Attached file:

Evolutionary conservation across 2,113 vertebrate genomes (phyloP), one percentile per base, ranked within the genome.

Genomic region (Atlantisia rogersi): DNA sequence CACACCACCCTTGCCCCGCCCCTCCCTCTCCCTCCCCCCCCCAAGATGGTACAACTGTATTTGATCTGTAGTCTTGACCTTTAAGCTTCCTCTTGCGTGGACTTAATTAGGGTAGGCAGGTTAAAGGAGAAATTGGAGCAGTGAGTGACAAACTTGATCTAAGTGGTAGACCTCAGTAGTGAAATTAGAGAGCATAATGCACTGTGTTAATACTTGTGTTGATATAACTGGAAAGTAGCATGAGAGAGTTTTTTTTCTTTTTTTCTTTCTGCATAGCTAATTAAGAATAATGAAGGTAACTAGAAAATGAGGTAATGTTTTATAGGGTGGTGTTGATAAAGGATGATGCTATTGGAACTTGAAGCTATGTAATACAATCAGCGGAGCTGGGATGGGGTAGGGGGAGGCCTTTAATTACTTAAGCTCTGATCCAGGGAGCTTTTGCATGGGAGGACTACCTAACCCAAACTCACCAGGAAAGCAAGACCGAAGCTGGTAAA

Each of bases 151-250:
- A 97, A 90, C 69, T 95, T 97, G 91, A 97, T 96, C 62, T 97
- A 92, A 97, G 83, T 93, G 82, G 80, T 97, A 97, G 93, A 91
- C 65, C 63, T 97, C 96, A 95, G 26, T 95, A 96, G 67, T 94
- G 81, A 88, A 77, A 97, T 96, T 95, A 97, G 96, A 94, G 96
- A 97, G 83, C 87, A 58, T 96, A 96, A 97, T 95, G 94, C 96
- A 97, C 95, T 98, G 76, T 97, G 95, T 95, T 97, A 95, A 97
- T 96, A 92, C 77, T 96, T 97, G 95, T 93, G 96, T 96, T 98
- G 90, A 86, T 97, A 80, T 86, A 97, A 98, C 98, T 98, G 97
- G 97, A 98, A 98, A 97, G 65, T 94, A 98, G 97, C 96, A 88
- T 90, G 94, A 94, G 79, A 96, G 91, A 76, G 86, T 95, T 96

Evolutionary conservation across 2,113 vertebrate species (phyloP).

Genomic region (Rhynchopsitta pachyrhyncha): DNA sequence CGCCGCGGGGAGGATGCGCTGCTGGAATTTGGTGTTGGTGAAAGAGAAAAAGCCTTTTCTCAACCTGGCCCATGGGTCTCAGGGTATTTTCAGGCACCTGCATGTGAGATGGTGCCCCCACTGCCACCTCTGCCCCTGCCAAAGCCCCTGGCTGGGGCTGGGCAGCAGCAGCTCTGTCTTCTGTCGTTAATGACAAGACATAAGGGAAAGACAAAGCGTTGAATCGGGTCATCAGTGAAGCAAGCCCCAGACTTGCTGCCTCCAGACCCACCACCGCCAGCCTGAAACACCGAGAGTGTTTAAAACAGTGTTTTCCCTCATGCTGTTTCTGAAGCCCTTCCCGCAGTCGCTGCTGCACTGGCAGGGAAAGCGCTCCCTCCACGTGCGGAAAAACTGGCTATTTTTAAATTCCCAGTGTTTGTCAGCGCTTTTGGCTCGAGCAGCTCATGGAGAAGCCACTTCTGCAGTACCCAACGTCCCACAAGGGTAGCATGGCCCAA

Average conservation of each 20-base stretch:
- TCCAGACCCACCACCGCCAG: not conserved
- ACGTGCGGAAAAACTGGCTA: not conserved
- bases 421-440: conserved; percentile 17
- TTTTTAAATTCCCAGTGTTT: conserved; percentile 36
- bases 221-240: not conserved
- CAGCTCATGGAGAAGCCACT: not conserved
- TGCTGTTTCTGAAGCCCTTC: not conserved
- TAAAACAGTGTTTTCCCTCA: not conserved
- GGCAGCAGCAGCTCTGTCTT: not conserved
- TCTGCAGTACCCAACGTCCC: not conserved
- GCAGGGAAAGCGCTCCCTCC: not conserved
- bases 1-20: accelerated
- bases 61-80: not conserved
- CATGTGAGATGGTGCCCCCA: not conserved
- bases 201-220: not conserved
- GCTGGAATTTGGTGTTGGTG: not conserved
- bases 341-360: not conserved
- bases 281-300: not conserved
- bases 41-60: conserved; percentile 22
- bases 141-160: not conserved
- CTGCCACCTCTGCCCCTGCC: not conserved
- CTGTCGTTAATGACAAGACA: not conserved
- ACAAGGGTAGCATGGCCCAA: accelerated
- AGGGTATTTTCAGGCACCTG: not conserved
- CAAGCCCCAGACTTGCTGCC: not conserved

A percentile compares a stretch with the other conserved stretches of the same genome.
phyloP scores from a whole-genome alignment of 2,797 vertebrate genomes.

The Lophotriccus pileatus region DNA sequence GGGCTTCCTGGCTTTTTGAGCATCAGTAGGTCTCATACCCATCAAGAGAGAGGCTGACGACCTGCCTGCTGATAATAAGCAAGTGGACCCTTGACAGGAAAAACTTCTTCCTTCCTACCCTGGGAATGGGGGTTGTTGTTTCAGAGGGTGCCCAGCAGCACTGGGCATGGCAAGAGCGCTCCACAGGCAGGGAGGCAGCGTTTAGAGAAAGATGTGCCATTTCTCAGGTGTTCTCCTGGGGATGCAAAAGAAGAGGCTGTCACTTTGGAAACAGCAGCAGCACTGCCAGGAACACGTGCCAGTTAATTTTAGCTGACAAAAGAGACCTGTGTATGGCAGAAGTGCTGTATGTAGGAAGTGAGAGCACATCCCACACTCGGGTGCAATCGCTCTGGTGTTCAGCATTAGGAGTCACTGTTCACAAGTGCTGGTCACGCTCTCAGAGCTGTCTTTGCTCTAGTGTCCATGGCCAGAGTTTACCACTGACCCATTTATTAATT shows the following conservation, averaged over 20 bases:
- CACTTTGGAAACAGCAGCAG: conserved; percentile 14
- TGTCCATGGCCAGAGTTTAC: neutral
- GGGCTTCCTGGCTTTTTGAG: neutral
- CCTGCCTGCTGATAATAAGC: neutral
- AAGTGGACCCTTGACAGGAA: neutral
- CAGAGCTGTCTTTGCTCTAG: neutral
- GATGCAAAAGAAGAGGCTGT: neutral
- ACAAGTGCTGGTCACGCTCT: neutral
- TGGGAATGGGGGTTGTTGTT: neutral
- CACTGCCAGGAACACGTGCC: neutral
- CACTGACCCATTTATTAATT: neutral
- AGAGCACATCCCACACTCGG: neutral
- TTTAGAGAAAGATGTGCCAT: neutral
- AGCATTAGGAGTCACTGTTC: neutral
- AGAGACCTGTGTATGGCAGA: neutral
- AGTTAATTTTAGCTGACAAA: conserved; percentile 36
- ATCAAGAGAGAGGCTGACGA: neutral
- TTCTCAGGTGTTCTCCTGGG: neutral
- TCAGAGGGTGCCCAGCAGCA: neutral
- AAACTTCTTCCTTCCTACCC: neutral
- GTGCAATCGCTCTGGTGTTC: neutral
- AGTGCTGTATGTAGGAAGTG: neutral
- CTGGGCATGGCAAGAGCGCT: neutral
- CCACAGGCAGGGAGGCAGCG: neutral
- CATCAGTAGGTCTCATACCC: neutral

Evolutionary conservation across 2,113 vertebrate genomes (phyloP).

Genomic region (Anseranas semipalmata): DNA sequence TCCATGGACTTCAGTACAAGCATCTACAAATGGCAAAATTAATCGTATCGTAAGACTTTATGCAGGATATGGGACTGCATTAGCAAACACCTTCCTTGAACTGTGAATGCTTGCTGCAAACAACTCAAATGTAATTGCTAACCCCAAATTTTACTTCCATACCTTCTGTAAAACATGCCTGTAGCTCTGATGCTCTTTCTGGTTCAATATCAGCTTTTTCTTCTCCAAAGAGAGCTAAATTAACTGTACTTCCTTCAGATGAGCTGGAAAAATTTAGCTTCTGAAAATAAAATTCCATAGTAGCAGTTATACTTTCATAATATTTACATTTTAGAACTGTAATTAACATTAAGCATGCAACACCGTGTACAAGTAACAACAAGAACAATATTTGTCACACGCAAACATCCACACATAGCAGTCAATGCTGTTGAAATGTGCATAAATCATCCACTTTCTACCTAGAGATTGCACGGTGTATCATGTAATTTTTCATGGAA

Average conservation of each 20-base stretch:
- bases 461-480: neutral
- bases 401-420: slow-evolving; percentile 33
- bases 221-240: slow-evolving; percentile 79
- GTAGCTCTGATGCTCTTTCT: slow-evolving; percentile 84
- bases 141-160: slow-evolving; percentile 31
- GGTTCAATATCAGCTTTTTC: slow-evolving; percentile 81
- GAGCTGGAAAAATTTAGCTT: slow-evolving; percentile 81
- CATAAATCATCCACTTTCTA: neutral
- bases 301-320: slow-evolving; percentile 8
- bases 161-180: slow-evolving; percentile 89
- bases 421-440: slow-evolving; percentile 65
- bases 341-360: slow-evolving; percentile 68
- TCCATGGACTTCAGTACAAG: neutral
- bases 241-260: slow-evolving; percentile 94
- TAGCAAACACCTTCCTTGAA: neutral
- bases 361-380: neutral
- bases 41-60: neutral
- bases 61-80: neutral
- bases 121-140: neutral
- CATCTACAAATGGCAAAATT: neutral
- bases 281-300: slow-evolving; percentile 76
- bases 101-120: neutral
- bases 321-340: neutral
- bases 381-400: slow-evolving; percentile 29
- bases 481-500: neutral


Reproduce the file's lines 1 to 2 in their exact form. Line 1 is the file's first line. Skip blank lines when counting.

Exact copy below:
Evolutionary conservation across 2,113 vertebrate genomes (phyloP), one percentile per base, ranked within the genome.

Genomic region (Atlantisia rogersi): DNA sequence CACACCACCCTTGCCCCGCCCCTCCCTCTCCCTCCCCCCCCCAAGATGGTACAACTGTATTTGATCTGTAGTCTTGACCTTTAAGCTTCCTCTTGCGTGGACTTAATTAGGGTAGGCAGGTTAAAGGAGAAATTGGAGCAGTGAGTGACAAACTTGATCTAAGTGGTAGACCTCAGTAGTGAAATTAGAGAGCATAATGCACTGTGTTAATACTTGTGTTGATATAACTGGAAAGTAGCATGAGAGAGTTTTTTTTCTTTTTTTCTTTCTGCATAGCTAATTAAGAATAATGAAGGTAACTAGAAAATGAGGTAATGTTTTATAGGGTGGTGTTGATAAAGGATGATGCTATTGGAACTTGAAGCTATGTAATACAATCAGCGGAGCTGGGATGGGGTAGGGGGAGGCCTTTAATTACTTAAGCTCTGATCCAGGGAGCTTTTGCATGGGAGGACTACCTAACCCAAACTCACCAGGAAAGCAAGACCGAAGCTGGTAAA